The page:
In exploring changes in the classroom since the 9/11 attacks occurred a decade ago, one notable development is growth in the teaching of Arabic as a foreign language. To be clear, it's still rare in comparison with most other languages, but the study of Arabic has been gaining ground in U.S. schools, in part with federal assistance.
I reported on this development in a recent story pegged to the 9/11 anniversary, but wanted to expand on the topic here. (With the anniversary only days away, I've been blogging on issues connected to 9/11, whether directly or indirectly.)
In my story, I featured a Chicago public school, the Lindblom Math & Science Academy, which offers only Chinese and Arabic. Most students there take Chinese, but about 200 are in the Arabic classes, the principal Alan Mather told me. Like others, he emphasized that, as with any language instruction, learning a language invariably also includes some cultural issues as well.
When parents ask him about why the school offers Arabic, he explains: "We're heavily involved in the Middle East and North Africa. The more we understand about the language and culture, the better off we're all going to be."
Unfortunately, to my knowledge, there is no current national data on how widespread K-12 instruction in Arabic is in U.S. schools. But several experts assure me that it is growing. And they do see a connection between that increase and the events of 9/11, both because of heightened interest among educators and students in better understanding the Arab world and language and because of the launch by President George W. Bush of the National Security Language Initiative in 2006. (More on that in a moment.)
The most recent national survey data I could find was from the American Council on the Teaching of Foreign Languages. Data on public schools collected for that survey suggested that Arabic instruction in public schools nearly tripled between the 2004-05 year and 2007-08, to almost 2,400 students studying the language. Those figures, however, pale in comparison with the 60,000 who were reported as studying Chinese and the millions studying Spanish.
Meanwhile, as of November 2009, one list counted 93 public schools (in 22 states) and 220 private schools teaching Arabic, according to data compiled by the National Capital Language Resource Center at George Washington University in Washington.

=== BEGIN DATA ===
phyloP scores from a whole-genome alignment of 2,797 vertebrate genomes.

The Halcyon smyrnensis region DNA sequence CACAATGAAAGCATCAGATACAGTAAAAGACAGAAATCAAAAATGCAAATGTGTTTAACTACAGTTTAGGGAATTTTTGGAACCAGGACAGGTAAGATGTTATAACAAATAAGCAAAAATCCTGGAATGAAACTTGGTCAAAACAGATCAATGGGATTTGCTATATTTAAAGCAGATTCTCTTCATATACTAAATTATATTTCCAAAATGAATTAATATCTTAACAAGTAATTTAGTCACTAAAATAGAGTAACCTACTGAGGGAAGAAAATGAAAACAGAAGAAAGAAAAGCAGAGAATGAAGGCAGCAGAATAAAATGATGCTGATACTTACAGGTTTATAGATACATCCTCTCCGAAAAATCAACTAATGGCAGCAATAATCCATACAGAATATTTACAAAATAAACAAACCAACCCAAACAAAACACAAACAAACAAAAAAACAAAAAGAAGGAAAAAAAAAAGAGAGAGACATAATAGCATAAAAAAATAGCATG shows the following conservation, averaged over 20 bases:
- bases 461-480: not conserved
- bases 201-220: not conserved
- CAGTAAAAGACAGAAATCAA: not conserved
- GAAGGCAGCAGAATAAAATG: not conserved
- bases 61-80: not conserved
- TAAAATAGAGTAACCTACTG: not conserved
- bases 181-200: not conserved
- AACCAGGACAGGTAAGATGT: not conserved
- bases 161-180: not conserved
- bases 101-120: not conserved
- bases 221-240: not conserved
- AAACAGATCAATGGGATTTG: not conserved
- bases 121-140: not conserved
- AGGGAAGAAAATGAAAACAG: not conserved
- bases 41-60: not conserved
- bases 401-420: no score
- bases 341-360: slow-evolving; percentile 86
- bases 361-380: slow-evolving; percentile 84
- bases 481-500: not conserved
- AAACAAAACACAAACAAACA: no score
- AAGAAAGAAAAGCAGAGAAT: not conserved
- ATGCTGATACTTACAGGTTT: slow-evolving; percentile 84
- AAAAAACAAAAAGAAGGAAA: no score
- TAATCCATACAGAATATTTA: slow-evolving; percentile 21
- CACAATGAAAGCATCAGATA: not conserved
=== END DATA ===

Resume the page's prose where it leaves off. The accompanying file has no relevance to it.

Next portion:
I did find a few samples of more recent state and district data. For example, nearly 1,000 students took Arabic at the elementary and secondary levels as of the last academic year in the 178,000-student Fairfax County district in northern Virginia. In Utah, about 450 students take Arabic across nine public schools.
Paula M. Patrick, the world-languages coordinator for the Fairfax school system, said Arabic was first offered in her district in the late 1990s, but it's grown rapidly in the past several years. More than half of those students come from two elementary schools where Arabic is taught to all children. She said the district relied upon surveys of local families to decide which language to offer. (The district offers elementary instruction in seven languages in all, including Chinese, German, and Spanish.)
Dora Johnson, an expert on teaching foreign languages who previously worked at the Center for Applied Linguistics, said she knows of examples all over the country. She estimates that at least a dozen Chicago public schools teach Arabic. (The district never responded to my request to get a full count.) She also pointed to examples in Boston; Cedar Rapids, Iowa; Charleston, S.C., and Atlanta, among others. Maryland, as part of its federal Race to the Top plan, is also working to develop Arabic programs in local schools.
Another prime example, Johnson said, is Dearborn, Mich., however, this is something of an exception, she said, since most of the students taking the language there are "heritage" speakers of Arabic descent. They often can speak the language but cannot write it. (In Fairfax County, too, about 60 percent of the students studying Arabic last year were heritage speakers, Patrick said, but most of the recent growth is among students who are not heritage speakers.)
President Bush singled out the teaching of Arabic for emphasis when he announced the National Security Language Initiative in 2006, a multiagency undertaking to promote the teaching of "critical need" languages. In his speech, he invoked the war on terror and the nation's needs in defense, intelligence-gathering, and diplomacy. He especially dwelled on the last point.
"In order to convince people that we care about them," he said of those in the Arab world, "we've got to understand their culture. ... I mean, somebody takes time to figure out how to speak Arabic, it means they're interested in somebody else's culture."
He added: "It really is a fundamental way to reach out to somebody and say, I care about you, I want you to know that I'm interested in not only how you talk but how you live."
Experts say one challenge in expanding Arabic instruction in U.S. schools is finding certified teachers. But that is beginning to change. In fact, at least two universitiesBoston University and Michigan State Universitythis fall for the first time are offering new teacher-certification programs in Arabic at the secondary level.
"We are one of the few places" that offer the certification, said Wafa N. Hassan, the outreach director for the Arabic program at Michigan State University.